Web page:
Here, Lopez's FAC references the interlocking LES Mark only in the context of claims he has now voluntarily dismissed: his copyright infringement claim, brought under 17 U.S.C. §101 et seq., and his conversion claim, brought under New York State law. See FAC 8--9; see also Stipulation of Dismissal (Dkt. 26) (dismissing copyright infringement claim with prejudice); Tr. 62 (voluntarily dismissing the state law conversion claim). In his responses to interrogatories, Lopez disclaimed asserting that the interlocking LES Mark was a subject of his trademark claims. See Leipsic Decl. Ex. B, at 4, No. 12 ("Plaintiff . . . asserts that the mark LES is not the subject of this lawsuit so your inquiry is irrelevant to the present case."). Finally, during his deposition on January 10, 2012, Lopez was asked: "So LES is not the subject of this case?" Lopez Dep. 305. In response, Lopez answered, "No, it's not." Id. He thereupon clarified that the interlocking LES Mark related solely to his copyright claim. Id. ("Q: So you do not have a trademark claim against the Old Navy T-shirt for the overlapping LES design? A: That's a copyright claim . . . .").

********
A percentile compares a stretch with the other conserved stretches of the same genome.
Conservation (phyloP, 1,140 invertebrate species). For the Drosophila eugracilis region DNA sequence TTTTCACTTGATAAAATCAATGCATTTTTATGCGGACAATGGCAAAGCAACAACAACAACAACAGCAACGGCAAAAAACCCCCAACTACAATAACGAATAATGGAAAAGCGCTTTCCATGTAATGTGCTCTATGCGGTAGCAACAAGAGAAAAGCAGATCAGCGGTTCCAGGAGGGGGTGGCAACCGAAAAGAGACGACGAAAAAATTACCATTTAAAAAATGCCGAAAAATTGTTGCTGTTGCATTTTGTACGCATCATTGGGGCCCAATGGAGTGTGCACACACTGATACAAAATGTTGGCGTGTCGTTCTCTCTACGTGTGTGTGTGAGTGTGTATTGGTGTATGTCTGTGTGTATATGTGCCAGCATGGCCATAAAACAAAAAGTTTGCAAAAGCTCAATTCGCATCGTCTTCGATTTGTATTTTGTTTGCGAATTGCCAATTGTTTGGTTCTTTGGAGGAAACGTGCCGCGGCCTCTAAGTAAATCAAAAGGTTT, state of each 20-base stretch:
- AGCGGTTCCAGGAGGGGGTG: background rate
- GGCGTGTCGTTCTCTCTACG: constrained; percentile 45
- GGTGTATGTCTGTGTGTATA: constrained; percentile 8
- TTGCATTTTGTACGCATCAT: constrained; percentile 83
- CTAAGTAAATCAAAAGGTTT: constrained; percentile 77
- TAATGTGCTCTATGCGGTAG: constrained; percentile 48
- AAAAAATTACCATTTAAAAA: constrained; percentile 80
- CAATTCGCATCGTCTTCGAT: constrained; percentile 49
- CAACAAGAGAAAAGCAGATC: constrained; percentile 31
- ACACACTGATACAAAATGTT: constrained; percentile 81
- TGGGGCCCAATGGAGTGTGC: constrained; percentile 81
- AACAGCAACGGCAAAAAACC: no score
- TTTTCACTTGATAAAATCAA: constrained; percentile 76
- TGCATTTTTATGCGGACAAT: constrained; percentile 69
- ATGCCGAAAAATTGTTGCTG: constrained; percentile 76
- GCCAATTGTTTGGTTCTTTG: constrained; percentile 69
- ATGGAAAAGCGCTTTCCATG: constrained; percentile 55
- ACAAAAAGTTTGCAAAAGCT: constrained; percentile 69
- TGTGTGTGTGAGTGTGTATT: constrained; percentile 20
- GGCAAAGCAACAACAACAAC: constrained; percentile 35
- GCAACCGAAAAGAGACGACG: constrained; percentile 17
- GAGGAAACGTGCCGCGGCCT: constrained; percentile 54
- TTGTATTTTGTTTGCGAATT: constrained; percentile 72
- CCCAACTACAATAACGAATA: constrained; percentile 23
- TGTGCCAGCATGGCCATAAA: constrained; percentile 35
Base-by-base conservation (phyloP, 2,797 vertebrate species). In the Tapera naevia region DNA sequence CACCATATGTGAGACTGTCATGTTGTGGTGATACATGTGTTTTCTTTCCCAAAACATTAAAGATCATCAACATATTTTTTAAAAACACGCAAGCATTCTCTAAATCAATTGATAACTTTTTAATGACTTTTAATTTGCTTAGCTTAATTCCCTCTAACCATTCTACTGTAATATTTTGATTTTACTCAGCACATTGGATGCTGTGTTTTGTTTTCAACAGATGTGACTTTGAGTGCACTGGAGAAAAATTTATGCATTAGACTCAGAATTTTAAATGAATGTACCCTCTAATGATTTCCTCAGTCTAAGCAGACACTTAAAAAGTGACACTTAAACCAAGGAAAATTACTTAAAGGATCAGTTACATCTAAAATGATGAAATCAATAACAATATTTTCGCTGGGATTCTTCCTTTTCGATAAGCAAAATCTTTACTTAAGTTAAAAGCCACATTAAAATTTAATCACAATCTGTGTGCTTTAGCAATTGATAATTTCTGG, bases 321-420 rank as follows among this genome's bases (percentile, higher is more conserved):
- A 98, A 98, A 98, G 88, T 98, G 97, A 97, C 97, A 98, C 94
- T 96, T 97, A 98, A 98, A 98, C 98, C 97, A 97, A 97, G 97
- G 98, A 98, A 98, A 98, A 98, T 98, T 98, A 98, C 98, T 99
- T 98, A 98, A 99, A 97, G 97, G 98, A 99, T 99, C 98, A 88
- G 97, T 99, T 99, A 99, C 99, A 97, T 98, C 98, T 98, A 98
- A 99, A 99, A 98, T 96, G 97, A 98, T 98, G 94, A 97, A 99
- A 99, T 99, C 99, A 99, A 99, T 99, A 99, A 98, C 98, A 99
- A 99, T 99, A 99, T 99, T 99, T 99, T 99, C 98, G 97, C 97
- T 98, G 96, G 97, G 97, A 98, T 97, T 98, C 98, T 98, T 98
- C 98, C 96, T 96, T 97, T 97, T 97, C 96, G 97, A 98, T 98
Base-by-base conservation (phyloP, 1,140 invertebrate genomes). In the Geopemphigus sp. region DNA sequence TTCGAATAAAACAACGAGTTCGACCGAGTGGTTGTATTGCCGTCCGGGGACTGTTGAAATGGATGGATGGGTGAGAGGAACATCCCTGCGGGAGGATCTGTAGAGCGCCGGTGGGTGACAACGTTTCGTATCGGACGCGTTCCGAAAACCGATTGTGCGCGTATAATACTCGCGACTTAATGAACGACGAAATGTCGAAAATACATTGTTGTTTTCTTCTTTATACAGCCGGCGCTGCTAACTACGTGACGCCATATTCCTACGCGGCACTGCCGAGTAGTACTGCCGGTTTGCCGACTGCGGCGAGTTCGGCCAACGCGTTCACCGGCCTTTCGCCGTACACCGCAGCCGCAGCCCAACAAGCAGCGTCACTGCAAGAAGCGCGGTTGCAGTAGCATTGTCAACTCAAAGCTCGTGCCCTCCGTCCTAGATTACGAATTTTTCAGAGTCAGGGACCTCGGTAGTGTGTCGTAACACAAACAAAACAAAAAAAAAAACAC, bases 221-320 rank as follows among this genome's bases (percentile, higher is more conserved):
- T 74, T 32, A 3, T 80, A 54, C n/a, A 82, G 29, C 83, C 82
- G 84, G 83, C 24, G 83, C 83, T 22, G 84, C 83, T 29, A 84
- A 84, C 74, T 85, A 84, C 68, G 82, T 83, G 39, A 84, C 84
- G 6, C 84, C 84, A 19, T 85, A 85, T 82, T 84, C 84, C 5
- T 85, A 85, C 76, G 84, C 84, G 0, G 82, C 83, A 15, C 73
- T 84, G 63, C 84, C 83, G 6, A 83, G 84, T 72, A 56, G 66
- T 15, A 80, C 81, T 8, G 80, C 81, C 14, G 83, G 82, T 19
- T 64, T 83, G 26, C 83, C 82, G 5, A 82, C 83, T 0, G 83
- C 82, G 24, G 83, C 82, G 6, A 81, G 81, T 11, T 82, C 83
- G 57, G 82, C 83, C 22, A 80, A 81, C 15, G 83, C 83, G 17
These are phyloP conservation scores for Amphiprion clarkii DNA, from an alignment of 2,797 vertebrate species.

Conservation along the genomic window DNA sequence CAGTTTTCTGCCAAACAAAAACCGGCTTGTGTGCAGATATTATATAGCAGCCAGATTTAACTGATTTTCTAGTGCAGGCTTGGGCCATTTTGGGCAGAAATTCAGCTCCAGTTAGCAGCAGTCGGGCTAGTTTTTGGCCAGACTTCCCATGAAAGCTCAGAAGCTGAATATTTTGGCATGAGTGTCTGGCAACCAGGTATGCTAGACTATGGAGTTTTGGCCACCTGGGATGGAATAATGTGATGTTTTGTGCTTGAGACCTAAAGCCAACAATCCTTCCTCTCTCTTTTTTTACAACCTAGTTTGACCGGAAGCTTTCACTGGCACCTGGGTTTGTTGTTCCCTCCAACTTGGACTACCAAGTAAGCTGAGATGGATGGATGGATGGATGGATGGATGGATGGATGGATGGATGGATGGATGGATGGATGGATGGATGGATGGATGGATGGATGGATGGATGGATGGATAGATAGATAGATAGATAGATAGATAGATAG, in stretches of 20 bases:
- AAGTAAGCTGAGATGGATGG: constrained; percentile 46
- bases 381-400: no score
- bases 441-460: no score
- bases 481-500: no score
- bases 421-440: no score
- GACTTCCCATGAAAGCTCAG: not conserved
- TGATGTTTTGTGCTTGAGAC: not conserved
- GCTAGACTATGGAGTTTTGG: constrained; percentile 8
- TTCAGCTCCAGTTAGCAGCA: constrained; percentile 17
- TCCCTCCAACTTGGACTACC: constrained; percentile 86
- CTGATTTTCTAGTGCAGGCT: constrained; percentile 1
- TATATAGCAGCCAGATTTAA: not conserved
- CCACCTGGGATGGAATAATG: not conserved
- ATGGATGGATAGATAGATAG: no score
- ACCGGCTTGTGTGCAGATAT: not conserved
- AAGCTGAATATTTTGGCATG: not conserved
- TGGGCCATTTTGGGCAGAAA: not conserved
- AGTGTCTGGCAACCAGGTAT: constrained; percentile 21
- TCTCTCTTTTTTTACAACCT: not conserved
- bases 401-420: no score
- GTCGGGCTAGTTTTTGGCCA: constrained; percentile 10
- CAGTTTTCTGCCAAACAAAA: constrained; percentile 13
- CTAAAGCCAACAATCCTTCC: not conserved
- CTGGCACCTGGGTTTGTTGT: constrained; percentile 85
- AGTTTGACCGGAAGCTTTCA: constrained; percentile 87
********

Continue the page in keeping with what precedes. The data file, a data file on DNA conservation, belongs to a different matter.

Although it is true that Lopez was proceeding pro se both at his deposition and when filing the FAC, the Court cannot overlook the fact that he repeatedly represented that he was not asserting trademark rights in the LES Mark. The FAC, the interrogatories, and Lopez's deposition testimony, taken together, preclude trademark claims based on the LES Mark.

In any event, on the merits, the Court concludes that any claim of trademark protection for the LES Mark would be substantively deficient, counseling in favor of denying, without leave to amend, Lopez's trademark claim as to that mark. See Cusamano, 604 F. Supp. 2d at 462 (citing Cuoco v. Moritsugu, 222 F.3d 99, 112 (2d Cir. 2000) (finding that repleading would be futile)); see also Freeman v. Marine Midland Bank-New York, 494 F.2d 1334, 1338 (2d Cir. 1974) (no abuse of discretion by trial court when proffered amendment would fail to state a claim); Tr. 65 (statement of defense counsel, acknowledging that, notwithstanding Lopez's failure to plead a trademark claim as to LES Mark, Defendants would not be prejudiced if the Court reached this issue on the merits). The Court's substantive assessment as to that claim is as follows.